Improving Horse Skills & Changing Sabotaging Interaction Patterns

Proactive Horse Skills & Communication

Do you work with your horse at the same time of day?
Catch him in the same manner?
Enter/exit the gate the same way?
Is your groundwork a routine or a pattern?
Tie/groom/tack up in the same place?
Mount from the same side, in the same location?
Begin always tracking in one direction?
Creating conditioned and patternized behaviors, or routines, while interacting with our horses can lead to the illusion that the horse is "fine." These “dishonest” interactions create mentally unavailable and resistant horses.

I dislike repetition as there becomes a familiarity and gray area vs. Quality in the communication, leading to mindless responses and a lack of adaptability. The day a person changes the routine, their “quiet” horse becomes a fire-breathing dragon because there was never any skill development teaching the equine of learning how to think through scenarios.

Mental presence allows you to honestly assess what your horse is offering in his behaviors. My approach is to first address the horse’s brain, and then ask for the desired movement.

Opportunities for assessment can begin in the pasture or stall; notice if your horse moves away as you approach?
If so, why? Is he distracted by new events at the barn? Wildlife that recently passed by? Does he prefer to stay with the herd rather than being ridden? Even if you don't initially have a clear understanding of why he is offering certain behavior, noticing initial resistance can help you recognize where and when you need to slow down and break down the communication. This allows you to see what aspects are triggering mental avoidance, defensiveness, or anticipation and address them, before continuing on.
As you lead, is the horse physically ahead and actually “leading you”? If he is anticipative from the start, he’s already "telling" you there's no mental directability and the chaos of the behaviors to come.

If he is pulling, hanging, or ignoring your communication with the lead rope, he’s already "telling" you he will be heavy on the bit and slow to respond to the rein. Why wait until you’re in the saddle to address his concept, or lack thereof, of following, softening, or yielding to pressure?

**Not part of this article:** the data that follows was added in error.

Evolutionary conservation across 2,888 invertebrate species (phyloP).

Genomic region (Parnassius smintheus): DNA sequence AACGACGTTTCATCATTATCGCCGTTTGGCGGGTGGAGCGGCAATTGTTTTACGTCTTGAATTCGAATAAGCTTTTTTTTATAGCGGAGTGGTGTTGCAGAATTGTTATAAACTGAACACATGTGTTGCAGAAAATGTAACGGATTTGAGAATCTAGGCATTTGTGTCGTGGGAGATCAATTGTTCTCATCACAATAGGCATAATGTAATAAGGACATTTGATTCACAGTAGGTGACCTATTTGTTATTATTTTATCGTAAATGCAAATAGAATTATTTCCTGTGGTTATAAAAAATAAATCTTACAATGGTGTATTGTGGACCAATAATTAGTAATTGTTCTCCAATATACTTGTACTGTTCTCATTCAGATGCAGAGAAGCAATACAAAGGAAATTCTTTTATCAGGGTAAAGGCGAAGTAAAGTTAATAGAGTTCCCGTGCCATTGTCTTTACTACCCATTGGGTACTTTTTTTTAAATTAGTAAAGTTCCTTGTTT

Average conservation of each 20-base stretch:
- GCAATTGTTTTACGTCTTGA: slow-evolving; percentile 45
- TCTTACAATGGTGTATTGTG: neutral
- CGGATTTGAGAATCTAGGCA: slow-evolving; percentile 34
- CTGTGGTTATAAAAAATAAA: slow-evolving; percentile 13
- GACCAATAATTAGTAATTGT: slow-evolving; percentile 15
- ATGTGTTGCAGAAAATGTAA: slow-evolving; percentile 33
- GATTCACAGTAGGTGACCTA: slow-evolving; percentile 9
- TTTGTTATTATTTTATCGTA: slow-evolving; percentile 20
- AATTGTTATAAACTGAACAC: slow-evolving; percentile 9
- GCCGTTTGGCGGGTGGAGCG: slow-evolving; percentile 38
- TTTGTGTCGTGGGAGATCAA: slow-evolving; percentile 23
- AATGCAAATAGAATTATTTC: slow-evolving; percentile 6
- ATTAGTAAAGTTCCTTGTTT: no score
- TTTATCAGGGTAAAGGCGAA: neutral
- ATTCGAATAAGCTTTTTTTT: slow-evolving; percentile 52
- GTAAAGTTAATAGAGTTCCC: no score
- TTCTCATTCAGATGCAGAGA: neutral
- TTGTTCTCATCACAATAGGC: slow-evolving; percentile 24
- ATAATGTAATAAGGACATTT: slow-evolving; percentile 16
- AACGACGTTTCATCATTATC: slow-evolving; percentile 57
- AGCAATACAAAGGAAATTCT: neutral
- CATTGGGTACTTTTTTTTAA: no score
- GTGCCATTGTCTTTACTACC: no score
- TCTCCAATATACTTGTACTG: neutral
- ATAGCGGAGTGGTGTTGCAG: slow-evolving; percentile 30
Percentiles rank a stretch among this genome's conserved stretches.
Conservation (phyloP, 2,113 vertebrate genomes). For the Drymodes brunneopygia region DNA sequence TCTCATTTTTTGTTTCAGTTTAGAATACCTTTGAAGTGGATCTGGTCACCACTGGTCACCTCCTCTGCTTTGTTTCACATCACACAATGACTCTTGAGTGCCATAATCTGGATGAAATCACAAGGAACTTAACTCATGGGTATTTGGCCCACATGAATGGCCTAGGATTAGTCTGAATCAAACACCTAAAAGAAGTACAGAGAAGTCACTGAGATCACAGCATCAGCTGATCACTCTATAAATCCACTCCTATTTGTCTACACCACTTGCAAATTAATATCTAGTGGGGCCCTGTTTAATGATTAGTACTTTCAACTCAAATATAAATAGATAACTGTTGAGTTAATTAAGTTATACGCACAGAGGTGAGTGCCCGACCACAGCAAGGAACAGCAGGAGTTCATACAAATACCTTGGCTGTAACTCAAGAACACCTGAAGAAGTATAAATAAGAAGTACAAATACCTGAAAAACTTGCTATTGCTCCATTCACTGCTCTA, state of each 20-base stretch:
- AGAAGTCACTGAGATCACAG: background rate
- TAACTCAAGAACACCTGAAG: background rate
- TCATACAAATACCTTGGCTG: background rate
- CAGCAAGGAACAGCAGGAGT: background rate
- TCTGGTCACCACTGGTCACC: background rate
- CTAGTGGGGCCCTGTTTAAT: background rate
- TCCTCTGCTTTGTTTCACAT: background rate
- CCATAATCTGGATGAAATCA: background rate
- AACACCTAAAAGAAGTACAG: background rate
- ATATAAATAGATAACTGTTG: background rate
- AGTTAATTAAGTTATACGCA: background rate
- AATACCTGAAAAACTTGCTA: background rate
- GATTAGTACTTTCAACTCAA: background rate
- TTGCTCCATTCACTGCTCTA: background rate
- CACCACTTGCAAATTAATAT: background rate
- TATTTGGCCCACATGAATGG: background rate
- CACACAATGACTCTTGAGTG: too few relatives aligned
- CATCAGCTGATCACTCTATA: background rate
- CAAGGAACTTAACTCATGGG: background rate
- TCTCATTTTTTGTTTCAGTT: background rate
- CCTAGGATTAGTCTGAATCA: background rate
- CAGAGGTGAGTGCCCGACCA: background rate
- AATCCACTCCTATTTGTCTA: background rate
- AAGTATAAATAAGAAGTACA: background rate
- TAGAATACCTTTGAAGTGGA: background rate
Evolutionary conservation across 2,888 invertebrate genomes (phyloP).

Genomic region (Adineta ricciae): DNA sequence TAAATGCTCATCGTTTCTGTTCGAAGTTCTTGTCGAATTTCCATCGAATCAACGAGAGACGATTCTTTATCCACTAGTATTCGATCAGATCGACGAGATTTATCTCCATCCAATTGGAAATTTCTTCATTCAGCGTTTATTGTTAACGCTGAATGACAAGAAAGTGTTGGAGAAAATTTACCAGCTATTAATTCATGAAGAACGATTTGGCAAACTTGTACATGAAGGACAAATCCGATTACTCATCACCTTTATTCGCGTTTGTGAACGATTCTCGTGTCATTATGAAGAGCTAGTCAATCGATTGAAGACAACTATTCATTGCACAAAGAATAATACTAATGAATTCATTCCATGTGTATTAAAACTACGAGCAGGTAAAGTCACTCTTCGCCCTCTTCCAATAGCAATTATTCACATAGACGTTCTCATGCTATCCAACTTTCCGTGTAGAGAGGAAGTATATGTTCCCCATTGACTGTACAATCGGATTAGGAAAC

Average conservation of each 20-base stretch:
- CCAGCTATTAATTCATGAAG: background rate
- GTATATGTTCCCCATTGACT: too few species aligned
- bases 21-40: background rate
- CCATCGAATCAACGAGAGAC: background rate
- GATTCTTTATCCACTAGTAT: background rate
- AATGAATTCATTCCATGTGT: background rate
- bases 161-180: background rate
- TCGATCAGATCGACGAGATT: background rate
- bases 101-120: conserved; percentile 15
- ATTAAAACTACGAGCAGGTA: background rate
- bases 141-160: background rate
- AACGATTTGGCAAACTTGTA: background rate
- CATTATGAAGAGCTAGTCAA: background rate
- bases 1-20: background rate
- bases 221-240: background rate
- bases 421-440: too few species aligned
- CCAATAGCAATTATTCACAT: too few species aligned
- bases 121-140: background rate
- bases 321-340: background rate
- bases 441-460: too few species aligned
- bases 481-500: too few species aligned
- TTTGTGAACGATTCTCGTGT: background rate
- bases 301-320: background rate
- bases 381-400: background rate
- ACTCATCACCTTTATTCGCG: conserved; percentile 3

If he’s become fussy as you tack up as you ride more frequently, have you assessed if your saddle is fitting correctly? Perhaps pain issues from ill-fitting tack have begun, and you’ve assumed he’s just being difficult with his excessive movement.
Does the horse step away, back, or push forward as you attempt to mount? Keeping pressure on the rein to "make" him stand is masking the mental fleeing causing his unwanted movement.

He only has so many ways to convey his distress before he has to increase his behaviors until you can no longer ignore them.

By learning to recognize the signs leading up to potentially unwanted behavior, we can proactively influence a mental change, before the horse offers unwanted behaviors.
Focusing on small details in the horse's feedback, slowing down, and refining one's skillset aren’t the “fun” or emotionally fulfilling interactions many equine enthusiasts are interested in. This leaves far too many horses experiencing human chaos, critical human interactions teaching fearful responses, and equines left living in constant turmoil.

If how we are communicating has value to the horse, the horse's feedback is addressed in real-time, and he is offered the time to think through scenarios and let go of his counteroffers, then we can help build his trust, try, reasonableness, and adaptability...

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